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Children 2018, 5(12), 157; https://doi.org/10.3390/children5120157

Endocrine Disruptors and Autism Spectrum Disorder in Pregnancy: A Review and Evaluation of the Quality of the Epidemiological Evidence

1
Unit of Public Health and Environmental Care, Department of Preventive Medicine, University of Valencia, Avenida Vicente Andrés Estellés s/n, Burjasot, 46100 Valencia, Spain
2
Nutritional Epidemiology, Institute of Environmental Medicine, Karolinska Institutet, Nobels väg 13, 171 65 Solna, Sweden
3
Biomedical Research Center Network on Epidemiology and Public Health (CIBERESP), Institute of Health Carlos III, Avenida Monforte de Lemos, 3-5, Pabellón 11, Planta 0, 28029 Madrid, Spain
4
Clinical Nutrition and Dietetics Unit, Navarra Hospital Complex, Calle de Irunlarrea, 3, Pamplona, 31008 Navarre, Spain
*
Author to whom correspondence should be addressed.
Received: 21 October 2018 / Revised: 13 November 2018 / Accepted: 19 November 2018 / Published: 23 November 2018
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Abstract

Exposure to environmental contaminants during pregnancy has been linked to adverse health outcomes later in life. Notable among these pollutants are the endocrine disruptors chemicals (EDCs), which are ubiquitously present in the environment and they have been measured and quantified in the fetus. In this systematic review, our objective was to summarize the epidemiological research on the potential association between prenatal exposure to EDCs and Autism Spectrum Disorder (ASD) published from 2005 to 2016. The Navigation Guide Systematic Review Methodology was applied. A total of 17 studies met the inclusion criteria for this review, including: five cohorts and 12 case-control. According to the definitions specified in the Navigation Guide, we rated the quality of evidence for a relationship between prenatal exposure to EDCs and ASD as “moderate”. Although the studies generally showed a positive association between EDCs and ASD, after considering the strengths and limitations, we concluded that the overall strength of evidence supporting an association between prenatal exposure to EDCs and later ASD in humans remains “limited” and inconclusive. Further well-conducted prospective studies are warranted to clarify the role of EDCs on ASD development. View Full-Text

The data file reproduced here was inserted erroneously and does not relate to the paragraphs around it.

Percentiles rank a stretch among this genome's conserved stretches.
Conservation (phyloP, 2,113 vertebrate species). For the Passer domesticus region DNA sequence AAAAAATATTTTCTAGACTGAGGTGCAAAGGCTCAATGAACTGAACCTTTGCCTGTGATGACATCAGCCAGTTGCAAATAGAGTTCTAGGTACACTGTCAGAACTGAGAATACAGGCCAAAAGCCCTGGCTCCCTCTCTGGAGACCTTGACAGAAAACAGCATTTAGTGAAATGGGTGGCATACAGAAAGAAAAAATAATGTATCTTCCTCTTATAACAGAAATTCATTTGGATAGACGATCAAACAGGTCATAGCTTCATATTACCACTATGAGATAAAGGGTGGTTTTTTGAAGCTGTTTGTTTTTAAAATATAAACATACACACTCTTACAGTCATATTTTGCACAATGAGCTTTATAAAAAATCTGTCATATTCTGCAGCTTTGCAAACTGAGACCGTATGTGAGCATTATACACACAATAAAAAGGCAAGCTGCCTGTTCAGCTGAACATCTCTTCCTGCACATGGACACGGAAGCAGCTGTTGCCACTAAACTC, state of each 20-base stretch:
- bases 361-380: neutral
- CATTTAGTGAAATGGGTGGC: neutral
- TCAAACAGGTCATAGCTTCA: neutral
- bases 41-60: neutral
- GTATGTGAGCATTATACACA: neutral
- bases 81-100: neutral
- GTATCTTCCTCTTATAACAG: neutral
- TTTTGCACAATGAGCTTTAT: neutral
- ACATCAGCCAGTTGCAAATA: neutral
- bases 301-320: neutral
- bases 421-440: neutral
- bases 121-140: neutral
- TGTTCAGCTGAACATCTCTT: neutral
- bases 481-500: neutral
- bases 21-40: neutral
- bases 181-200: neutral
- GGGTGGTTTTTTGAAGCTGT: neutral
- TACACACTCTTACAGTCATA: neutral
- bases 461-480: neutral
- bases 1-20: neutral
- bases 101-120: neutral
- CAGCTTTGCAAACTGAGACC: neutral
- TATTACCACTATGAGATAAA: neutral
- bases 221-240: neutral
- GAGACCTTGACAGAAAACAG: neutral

Keywords: autism; ASD; child behavior disorders; endocrine disruptor; environmental exposure autism; ASD; child behavior disorders; endocrine disruptor; environmental exposure
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Marí-Bauset, S.; Donat-Vargas, C.; Llópis-González, A.; Marí-Sanchis, A.; Peraita-Costa, I.; Llopis-Morales, J.; Morales-Suárez-Varela, M. Endocrine Disruptors and Autism Spectrum Disorder in Pregnancy: A Review and Evaluation of the Quality of the Epidemiological Evidence. Children 2018, 5, 157.

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